- Where is their written set of principles?
- Who's funding the action?
- Does it serve anyone's ulterior motives?
- Does anybody involved have a real reputation at stake?
These four tests are a fairly decent way to separate the legitimate movements from the fake ones -- and to separate the legitimate ones that have a real future from the ones that are destined to splinter and fizzle out.
Test #1: "New California" gets a grade of D-. "New California" does have a written set of principles -- their "Declaration of Independence", but it's so sloppy that it contains an "it's/its" error in the first sentence and contains a prominent reference to Breitbart in its opening section. This isn't a serious proposal built around a cogent philosophy of governing; it's just an effort to poke a hornet's nest of grievance politics.
Test #2: "New California" gets a grade of F. Though they claim on their website to be "a Registered 501c4 Corporation", no such organization is found in the IRS database. Without real transparency, there's no reason to believe that this is a legitimate project.
Test #3: "New California" gets a grade of F. It's well-established that Russians have backed previous similar efforts on behalf of a California breakup plan. Similar projects for secession elsewhere -- including Brexit -- have also been influenced by Russian operations, since the Putin government finds it advantageous to break up Western alliances wherever possible. It's a classic use of the principle of "confusion to our enemies": The more infighting and disorganization that they can spark in Western countries, the weaker our resolve to stand for the things that matter.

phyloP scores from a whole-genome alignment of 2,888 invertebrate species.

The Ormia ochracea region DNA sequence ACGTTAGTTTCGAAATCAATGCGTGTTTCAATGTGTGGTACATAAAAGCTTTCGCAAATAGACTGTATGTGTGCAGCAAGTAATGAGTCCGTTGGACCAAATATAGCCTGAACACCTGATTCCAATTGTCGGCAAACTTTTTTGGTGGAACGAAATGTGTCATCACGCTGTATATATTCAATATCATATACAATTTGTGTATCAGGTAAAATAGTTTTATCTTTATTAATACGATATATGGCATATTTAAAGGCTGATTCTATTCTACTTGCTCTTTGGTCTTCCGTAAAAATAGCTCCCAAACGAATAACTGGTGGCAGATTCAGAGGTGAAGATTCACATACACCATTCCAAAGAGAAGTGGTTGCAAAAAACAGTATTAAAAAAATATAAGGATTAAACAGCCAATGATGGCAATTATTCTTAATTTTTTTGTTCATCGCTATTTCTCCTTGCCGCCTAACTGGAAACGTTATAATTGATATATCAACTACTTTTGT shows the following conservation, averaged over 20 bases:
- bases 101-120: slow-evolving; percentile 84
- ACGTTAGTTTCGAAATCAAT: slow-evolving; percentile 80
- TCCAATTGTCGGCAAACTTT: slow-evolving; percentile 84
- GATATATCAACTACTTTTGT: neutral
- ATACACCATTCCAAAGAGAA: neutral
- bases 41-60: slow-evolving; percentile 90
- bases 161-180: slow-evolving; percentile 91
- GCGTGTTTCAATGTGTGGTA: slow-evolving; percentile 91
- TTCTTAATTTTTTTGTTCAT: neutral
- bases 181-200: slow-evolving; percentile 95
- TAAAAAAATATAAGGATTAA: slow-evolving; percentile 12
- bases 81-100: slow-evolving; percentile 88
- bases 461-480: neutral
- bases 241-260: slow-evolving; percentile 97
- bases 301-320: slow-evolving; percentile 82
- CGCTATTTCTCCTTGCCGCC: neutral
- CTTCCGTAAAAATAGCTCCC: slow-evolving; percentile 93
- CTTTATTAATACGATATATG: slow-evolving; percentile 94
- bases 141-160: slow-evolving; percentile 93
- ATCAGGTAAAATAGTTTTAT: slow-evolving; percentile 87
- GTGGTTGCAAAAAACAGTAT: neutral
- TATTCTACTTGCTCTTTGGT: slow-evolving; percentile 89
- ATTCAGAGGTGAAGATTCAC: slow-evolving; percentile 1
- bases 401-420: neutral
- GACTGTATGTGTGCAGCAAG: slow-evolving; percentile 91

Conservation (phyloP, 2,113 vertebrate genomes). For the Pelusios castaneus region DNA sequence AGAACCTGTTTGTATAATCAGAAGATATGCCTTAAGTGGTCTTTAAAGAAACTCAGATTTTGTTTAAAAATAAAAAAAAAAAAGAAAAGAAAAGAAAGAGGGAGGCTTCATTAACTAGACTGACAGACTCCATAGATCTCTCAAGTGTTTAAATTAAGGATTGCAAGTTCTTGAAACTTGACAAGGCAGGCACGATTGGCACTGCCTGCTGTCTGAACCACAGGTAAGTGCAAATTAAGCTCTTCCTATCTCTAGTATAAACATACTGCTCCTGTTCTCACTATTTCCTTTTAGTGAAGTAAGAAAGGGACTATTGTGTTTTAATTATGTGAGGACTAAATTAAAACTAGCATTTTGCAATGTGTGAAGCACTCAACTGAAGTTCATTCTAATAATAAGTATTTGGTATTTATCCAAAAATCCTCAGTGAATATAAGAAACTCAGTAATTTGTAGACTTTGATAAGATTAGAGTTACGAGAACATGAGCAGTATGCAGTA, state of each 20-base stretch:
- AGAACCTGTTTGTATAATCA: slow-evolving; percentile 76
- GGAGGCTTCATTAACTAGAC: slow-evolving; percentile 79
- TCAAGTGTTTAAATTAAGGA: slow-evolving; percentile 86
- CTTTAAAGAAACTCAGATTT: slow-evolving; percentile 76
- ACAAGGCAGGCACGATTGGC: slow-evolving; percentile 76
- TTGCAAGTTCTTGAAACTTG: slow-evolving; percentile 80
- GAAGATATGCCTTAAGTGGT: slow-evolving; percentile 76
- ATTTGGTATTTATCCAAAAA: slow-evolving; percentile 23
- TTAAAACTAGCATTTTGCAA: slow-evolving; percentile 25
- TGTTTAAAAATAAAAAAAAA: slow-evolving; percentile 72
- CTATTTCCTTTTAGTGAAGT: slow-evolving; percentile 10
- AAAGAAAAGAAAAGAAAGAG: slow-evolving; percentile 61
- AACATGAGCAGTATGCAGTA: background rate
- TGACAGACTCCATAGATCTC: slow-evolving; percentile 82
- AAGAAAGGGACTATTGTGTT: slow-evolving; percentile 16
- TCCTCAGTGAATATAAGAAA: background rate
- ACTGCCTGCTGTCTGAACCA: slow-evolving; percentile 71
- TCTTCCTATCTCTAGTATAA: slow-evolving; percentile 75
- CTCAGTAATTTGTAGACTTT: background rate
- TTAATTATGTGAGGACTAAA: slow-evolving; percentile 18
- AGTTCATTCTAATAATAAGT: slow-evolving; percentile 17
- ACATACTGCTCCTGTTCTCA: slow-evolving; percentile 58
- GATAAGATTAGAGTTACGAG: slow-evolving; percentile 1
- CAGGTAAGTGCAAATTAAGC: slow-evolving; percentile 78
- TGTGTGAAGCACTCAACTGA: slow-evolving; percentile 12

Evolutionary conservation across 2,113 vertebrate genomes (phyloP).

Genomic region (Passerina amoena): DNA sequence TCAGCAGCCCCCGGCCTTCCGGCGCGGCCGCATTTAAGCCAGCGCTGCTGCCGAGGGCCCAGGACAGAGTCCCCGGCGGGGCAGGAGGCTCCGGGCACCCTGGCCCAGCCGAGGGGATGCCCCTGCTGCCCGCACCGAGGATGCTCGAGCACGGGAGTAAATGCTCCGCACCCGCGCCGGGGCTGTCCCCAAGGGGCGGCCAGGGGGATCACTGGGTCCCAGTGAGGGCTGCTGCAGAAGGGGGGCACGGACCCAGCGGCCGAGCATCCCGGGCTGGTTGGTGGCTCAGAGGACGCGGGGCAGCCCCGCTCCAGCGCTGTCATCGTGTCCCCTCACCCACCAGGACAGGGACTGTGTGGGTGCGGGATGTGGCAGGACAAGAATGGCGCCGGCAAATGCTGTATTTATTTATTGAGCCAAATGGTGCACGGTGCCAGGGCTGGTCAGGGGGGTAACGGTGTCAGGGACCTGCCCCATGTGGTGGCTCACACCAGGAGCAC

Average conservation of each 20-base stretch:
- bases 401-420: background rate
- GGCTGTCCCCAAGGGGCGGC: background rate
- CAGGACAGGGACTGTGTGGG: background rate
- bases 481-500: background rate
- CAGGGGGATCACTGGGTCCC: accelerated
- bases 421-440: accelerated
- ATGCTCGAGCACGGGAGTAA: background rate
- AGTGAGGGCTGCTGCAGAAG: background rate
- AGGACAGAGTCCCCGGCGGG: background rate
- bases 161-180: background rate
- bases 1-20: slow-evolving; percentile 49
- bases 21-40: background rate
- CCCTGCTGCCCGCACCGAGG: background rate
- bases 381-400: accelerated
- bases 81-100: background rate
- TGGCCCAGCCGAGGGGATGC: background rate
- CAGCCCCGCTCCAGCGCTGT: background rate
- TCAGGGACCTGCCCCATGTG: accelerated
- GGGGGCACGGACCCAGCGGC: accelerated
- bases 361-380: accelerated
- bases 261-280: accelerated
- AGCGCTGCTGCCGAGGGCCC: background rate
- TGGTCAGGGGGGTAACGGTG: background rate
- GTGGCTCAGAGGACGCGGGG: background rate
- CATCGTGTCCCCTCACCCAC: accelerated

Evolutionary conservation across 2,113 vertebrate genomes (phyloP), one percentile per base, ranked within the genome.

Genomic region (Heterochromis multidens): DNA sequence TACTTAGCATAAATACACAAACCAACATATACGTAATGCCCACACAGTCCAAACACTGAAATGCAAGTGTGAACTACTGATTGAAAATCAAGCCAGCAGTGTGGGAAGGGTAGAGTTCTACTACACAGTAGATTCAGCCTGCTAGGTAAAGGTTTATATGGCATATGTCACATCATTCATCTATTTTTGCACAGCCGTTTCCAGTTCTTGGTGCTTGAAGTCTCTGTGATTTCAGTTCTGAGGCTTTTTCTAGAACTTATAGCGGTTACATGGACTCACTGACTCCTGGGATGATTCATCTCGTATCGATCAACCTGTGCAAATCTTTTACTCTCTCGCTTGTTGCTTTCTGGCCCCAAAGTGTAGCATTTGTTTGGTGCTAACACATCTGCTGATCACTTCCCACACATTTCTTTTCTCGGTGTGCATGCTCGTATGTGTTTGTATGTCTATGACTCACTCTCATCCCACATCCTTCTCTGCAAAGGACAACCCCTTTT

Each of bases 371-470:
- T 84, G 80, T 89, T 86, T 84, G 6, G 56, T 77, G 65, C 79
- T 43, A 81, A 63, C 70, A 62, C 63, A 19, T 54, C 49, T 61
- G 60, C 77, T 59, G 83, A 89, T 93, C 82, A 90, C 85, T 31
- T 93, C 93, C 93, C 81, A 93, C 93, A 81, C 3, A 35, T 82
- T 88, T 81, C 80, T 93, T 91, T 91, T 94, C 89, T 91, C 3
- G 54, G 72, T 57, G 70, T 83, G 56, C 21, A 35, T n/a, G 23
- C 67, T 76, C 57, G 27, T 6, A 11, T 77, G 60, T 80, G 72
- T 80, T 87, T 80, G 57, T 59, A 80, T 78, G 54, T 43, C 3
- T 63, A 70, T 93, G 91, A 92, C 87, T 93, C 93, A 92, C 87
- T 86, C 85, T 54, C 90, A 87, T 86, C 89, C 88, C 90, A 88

Test #4: "New California" gets a grade of F. Most of the links on the "county committees" page for the group identify "Paul Preston" as the vice-chair of the organization and the point of contact. Paul Preston's other presence on the Internet is as a conspiracy theorist with a podcast called "Agenda 21 Radio" (a reference to the United Nations development plan called "Agenda 21"). This isn't an organization composed of or led by credible people.
There's widespread agreement that California's state government has challenges, both fiscal and operational, and there may be an entirely credible argument for changing how the state is governed. But this one isn't it: "New California" fails three of the four tests for a legitimate movement. It does not deserve to be taken seriously.
Whether the "New California" thing is just a quixotic project by a handful of conspiracy theorists, a publicity stunt, or an attempt by (or supported by) foreign adversaries to upset the American political system, we can't assume it will be the last such project. And, regrettably, we need to assume the worst -- even if we prefer to hope for the best. We cannot permit the urgent drive for attention (in the form of website clicks and social-media buzz) to displace the need to put every movement through a filter to separate the true from the fake.
Even if this project is nothing but a misguided fever dream, it serves interests contrary to those of the people of California and the people of the United States. We shouldn't give it credence, and we should be on the alert for similar projects elsewhere.
21st Century conservatism
The President was inaugurated a year ago
- 95 days at a golf club out of his first 365. That's no way to show you're taking the job seriously. And don't give me that nonsense about getting work done on the golf course; everyone knows that's exaggerated.